Seventh Generation offers several earth-friendly products to help you get your dishes clean while minimizing your environmental impact. In addition to the Free & Clear Automatic Dishwasher Detergent reviewed here (which comes in powder form), Seventh Generation also makes Automatic Dishwasher Gel, Dishwasher Detergent Packs, and a Dishwasher Rinse Aid to use with your home dishwasher.
As with all Seventh Generation products, all ingredients are disclosed on the package so consumers know exactly what they are buying. The Automatic Dishwasher Detergent contains sodium carbonate, citric acid, coconut based surfactant, non-toxic polymers, sodium silicate, sodium chloride (salt), sodium sulfate, sodium perborate, and non-animal derived enzymes.
The formula is non-toxic and contains no chlorine or phosphates. It is kosher certified and approved for use with septic and greywater systems. The box is made from 100% recycled paper, containing a minimum of 40% post-consumer waste.
Product Review (3 out of 5)
The Free & Clear Dishwasher Detergent is available in 45 oz. and 75 oz. packages, with prices ranging from around $5.00 for the smaller package and about $8.00 for the larger size. You can find the detergent at most mainstream and natural food stores or online.
When I first started using the powdered Seventh Generation Automatic Dishwasher Detergent, I felt it did a great job of getting my dishes clean. However, after a while I noticed a couple minor problems. A film would sometimes be left on my glassware and/or some detergent would be left undissolved in the dispenser after the washing cycle was completed. These problems didn’t really bother me until, quite by accident, I switched detergents for a while.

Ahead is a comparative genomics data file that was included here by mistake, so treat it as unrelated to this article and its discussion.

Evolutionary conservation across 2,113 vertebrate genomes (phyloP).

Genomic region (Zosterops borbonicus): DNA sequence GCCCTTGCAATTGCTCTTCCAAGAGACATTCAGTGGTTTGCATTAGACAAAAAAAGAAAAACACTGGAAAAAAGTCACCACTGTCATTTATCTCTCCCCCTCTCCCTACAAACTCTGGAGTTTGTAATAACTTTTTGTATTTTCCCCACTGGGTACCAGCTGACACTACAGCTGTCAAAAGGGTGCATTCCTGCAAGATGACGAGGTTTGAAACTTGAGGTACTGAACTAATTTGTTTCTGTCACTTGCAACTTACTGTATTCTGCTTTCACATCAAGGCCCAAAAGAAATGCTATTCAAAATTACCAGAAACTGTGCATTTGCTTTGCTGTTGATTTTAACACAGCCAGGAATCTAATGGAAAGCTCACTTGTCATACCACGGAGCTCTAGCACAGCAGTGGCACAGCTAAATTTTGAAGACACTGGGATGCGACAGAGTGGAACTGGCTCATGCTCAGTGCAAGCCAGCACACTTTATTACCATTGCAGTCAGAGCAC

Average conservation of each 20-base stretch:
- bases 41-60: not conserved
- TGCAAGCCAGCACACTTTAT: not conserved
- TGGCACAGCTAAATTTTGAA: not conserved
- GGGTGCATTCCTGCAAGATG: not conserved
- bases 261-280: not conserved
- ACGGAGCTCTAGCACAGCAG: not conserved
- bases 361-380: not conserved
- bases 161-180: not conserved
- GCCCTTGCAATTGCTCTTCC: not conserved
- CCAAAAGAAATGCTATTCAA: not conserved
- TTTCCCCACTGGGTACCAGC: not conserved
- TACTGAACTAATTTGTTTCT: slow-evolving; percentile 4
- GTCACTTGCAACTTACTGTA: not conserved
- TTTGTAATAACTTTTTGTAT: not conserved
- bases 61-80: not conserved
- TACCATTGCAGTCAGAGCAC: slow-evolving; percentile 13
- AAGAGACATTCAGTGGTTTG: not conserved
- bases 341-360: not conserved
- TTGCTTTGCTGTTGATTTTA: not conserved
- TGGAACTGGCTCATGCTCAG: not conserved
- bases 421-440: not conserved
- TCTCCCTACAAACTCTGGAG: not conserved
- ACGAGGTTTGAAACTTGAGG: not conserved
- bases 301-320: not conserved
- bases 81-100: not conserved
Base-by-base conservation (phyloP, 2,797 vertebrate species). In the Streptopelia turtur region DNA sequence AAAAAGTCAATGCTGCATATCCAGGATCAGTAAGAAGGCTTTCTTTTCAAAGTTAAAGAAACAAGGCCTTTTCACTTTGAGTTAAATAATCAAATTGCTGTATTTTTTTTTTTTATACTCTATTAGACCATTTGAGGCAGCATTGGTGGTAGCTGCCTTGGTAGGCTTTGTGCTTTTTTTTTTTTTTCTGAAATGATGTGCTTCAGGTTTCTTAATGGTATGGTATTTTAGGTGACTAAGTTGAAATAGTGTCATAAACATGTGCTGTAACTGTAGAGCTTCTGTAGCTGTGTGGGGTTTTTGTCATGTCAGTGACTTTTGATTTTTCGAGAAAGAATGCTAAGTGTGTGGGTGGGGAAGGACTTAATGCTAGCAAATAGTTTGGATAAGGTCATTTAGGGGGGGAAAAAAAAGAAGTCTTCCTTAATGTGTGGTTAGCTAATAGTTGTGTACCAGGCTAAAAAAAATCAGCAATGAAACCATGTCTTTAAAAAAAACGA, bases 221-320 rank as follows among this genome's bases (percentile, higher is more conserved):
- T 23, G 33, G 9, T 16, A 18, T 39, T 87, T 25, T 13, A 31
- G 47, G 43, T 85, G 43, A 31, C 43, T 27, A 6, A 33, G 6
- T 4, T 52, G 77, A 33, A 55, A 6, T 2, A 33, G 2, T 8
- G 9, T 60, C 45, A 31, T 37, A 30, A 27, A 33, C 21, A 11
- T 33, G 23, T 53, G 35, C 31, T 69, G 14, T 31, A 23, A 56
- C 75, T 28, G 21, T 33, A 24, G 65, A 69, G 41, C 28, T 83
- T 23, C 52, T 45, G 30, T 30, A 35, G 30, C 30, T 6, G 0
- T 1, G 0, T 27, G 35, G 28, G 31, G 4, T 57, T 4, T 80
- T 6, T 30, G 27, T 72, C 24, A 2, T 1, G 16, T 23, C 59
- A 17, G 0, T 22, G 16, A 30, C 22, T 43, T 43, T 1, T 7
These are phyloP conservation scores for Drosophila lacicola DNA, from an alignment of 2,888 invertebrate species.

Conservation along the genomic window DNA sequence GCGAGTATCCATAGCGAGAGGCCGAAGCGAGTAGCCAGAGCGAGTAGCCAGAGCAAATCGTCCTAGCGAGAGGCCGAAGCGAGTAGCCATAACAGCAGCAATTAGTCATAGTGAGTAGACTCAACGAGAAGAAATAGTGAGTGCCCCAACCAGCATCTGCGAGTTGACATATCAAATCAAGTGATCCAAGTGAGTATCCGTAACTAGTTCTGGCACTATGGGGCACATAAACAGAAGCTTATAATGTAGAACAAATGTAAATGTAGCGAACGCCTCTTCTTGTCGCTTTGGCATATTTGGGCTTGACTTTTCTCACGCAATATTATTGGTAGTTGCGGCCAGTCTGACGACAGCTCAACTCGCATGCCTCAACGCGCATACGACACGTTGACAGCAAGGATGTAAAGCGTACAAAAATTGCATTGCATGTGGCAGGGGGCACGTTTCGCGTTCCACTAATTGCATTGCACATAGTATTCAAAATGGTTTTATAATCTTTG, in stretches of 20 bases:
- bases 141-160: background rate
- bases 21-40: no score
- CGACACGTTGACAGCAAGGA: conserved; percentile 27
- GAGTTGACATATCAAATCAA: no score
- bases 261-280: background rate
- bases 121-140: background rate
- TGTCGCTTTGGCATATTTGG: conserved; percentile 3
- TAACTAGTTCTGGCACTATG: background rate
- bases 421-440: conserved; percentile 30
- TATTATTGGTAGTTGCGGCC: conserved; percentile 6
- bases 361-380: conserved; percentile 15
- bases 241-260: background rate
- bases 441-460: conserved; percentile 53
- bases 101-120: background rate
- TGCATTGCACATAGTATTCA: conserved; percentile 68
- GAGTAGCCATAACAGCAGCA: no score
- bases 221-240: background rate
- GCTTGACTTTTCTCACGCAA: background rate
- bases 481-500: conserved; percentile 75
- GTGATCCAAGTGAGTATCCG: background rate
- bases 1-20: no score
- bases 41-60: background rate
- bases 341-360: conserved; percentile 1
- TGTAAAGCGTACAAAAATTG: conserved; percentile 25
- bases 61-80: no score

For about a week, while I was out of Seventh Generation, I used a mainstream dishwasher detergent. Boy, were my dishes clean! As much as I wanted to believe that my natural brand cleaned as well as a brand that wasn’t so eco-friendly, I found quite a discrepancy. My glassware sparkled. The old coffee stains in my mugs were gone.
I won’t switch to consistently using a conventional dishwasher detergent, though. Phosphates, which can harm water life, are still used in most big brand dishwasher detergents.
I’m going to try Seventh Generation’s liquid detergent in hopes that the issues I have with the powered detergent will be solved. Although I know that buying the gel detergent will come with a larger carbon footprint associated with the packaging and transportation of the product, it will help keep phosphates out of the water system.